Risk & Compliance

Enron Settlements Hit Record $7 Billion

With the Canadian Imperial Bank of Commerce's $2.4 billion settlement, the energy giant pulls ahead of WorldCom. Also, Credit Suisse bulks up Enron...
Stephen TaubAugust 3, 2005

Canadian Imperial Bank of Commerce’s agreement late yesterday to pay $2.4 billion to settle a securities fraud class-action suit stemming from Enron Corp.’s bankruptcy brought the total amount recovered in litigation involving the company to $7.12 billion, according to William Lerach of Lerach Coughlin Stoia Geller Rudman & Robbins LLP, counsel for the University of California’s Board of Regents, the lead plaintiff.

The amount tops the $6.1 billion awarded to WorldCom investors, making the Enron settlements the largest sum ever recovered in a group of securities class-action lawsuits.

The CIBC pact is the largest settlement in the Enron litigation. Officials at the University of California alleged that CIBC participated in an elaborate scheme to defraud investors by helping Enron to inflate earnings, according to press reports.

CIBC management noted that the settlement does not include any admission of wrongdoing, and that the company agreed to it solely to eliminate the uncertainties, burden, and expense of further protracted litigation. “By settling this case and maintaining what we believe are adequate reserves for our remaining Enron related legal issues, we can better focus our energies on our other priorities,” said Gerry McCaughey, president and chief executive officer.

Through its Enron-related suits, the University of California has also recovered $2.2 billion from JPMorganChase, $2 billion from Citigroup, $222.5 million from Lehman Brothers, $69 million from Bank of America, $168 million from Enron’s outside directors, and $32 million from Andersen Worldwide. The university will also secure a distribution of about $32 million for investors through the bankruptcy proceeding for the LJM2 partnership that was used as part of the Enron scheme to hide losses and inflate earnings.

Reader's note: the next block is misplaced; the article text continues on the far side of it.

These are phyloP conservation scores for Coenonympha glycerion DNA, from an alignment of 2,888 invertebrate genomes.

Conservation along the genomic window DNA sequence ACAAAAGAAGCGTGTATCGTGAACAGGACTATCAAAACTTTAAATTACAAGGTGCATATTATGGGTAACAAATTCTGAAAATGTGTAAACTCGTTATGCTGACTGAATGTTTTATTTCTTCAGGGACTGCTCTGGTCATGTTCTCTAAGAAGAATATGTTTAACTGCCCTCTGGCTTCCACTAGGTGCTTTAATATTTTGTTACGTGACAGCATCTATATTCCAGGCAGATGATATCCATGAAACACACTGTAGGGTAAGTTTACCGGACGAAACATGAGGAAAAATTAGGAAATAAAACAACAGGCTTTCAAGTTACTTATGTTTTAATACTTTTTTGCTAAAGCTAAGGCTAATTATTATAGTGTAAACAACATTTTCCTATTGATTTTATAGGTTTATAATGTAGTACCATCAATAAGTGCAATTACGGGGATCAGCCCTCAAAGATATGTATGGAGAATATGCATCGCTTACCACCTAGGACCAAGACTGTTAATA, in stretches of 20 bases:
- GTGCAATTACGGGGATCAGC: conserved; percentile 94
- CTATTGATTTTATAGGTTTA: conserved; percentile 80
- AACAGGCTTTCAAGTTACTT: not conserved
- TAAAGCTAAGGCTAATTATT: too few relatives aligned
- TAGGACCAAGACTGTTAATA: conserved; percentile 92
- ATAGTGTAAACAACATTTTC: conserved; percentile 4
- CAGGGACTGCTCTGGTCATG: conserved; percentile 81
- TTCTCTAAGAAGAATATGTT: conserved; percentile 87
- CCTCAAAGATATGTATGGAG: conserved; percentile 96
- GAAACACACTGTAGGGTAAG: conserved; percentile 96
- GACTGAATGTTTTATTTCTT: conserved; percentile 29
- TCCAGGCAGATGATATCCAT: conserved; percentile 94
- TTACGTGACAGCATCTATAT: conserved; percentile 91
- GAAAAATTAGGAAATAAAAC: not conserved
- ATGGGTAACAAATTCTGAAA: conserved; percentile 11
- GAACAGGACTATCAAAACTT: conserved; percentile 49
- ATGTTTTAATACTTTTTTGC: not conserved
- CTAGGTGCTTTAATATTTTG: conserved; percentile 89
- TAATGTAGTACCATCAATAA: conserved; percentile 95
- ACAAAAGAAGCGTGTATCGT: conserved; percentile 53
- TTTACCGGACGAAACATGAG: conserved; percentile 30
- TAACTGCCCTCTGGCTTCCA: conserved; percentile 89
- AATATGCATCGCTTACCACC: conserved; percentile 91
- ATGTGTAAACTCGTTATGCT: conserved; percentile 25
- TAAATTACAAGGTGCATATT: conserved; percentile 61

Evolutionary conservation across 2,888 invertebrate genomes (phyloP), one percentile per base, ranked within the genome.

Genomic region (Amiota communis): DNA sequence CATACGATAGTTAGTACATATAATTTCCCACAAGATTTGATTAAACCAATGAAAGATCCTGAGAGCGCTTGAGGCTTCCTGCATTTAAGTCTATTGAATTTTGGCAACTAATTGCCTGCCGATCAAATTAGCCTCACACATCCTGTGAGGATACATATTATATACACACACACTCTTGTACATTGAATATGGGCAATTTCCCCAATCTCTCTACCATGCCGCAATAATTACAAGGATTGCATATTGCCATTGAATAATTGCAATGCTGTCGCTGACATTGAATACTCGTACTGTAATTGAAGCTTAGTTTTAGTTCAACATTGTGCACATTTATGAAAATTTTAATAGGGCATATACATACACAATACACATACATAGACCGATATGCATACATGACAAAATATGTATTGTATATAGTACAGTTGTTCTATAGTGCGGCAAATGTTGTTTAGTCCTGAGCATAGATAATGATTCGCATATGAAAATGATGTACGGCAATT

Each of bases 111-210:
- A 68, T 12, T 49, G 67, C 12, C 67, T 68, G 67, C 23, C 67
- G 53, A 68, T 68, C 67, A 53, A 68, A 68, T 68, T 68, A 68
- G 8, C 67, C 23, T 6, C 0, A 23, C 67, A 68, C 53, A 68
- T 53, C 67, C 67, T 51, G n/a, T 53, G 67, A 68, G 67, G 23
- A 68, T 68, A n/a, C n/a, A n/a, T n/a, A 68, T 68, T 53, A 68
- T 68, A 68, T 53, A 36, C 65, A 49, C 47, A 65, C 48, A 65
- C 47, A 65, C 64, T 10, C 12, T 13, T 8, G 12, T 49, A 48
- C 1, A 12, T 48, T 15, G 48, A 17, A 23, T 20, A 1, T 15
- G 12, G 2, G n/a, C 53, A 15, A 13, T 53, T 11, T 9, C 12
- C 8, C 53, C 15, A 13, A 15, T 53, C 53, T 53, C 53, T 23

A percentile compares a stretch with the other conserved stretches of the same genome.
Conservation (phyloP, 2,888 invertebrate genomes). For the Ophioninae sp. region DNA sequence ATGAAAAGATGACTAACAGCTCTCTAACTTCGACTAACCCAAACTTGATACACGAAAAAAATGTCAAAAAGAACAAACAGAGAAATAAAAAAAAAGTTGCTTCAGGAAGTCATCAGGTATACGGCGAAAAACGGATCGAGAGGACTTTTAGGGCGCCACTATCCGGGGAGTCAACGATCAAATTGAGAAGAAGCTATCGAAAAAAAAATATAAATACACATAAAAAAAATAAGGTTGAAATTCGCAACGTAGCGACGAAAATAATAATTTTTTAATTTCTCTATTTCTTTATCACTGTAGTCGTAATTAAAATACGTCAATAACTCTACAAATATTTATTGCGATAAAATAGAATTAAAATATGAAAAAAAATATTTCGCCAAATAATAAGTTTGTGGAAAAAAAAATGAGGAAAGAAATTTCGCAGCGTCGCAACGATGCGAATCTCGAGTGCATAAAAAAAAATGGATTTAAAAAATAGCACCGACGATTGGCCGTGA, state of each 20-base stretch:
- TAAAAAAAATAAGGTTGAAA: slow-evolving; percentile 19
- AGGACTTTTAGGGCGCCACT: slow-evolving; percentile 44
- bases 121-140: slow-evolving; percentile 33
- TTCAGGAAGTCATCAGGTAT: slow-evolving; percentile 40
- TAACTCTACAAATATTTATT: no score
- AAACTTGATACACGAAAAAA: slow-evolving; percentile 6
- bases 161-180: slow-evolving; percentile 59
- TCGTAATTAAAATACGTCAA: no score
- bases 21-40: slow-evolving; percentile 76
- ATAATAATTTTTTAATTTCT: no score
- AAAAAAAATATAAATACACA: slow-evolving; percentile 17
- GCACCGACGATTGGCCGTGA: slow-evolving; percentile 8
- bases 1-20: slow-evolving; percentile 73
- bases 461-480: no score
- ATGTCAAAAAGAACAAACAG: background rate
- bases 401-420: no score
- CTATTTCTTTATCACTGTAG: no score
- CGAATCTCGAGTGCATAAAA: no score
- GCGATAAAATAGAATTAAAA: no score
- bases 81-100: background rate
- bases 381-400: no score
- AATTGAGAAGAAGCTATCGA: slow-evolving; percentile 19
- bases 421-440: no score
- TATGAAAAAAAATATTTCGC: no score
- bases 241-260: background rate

“This settlement demonstrates that the University’s strategy of aggressively pursuing the defendants is working,” said Lerach. “We continue to pursue other defendants, including other banks that have been charged with knowingly participating in the scheme to defraud Enron investors.”

The settlement has been approved by the CIBC board of directors and is subject to approval by the UC Regents and the court.

The remaining defendants in the investors’ lawsuit include Merrill Lynch, Credit Suisse First Boston, Barclays Bank, Deutsche Bank, Toronto-Dominion Bank, Royal Bank of Canada, and the Royal Bank of Scotland.

The banks are accused of setting up false investments in secretly controlled Enron partnerships, using offshore companies to disguise loans, and facilitating phony sales of phantom Enron assets. As a result, Enron executives were able to deceive investors by reporting increased cash flow from operations and by moving billions of dollars of debt off Enron’s balance sheet, thereby artificially inflating securities prices, according to Lerach.

Meanwhile, earlier this morning, Credit Suisse Group surprised investors and other observers when its management announced that its subsidiary, CSFB, more than doubled its litigation reserves to $1.1 billion, mainly to prepare for potential lawsuits related to Enron’s collapse, according to a Bloomberg report.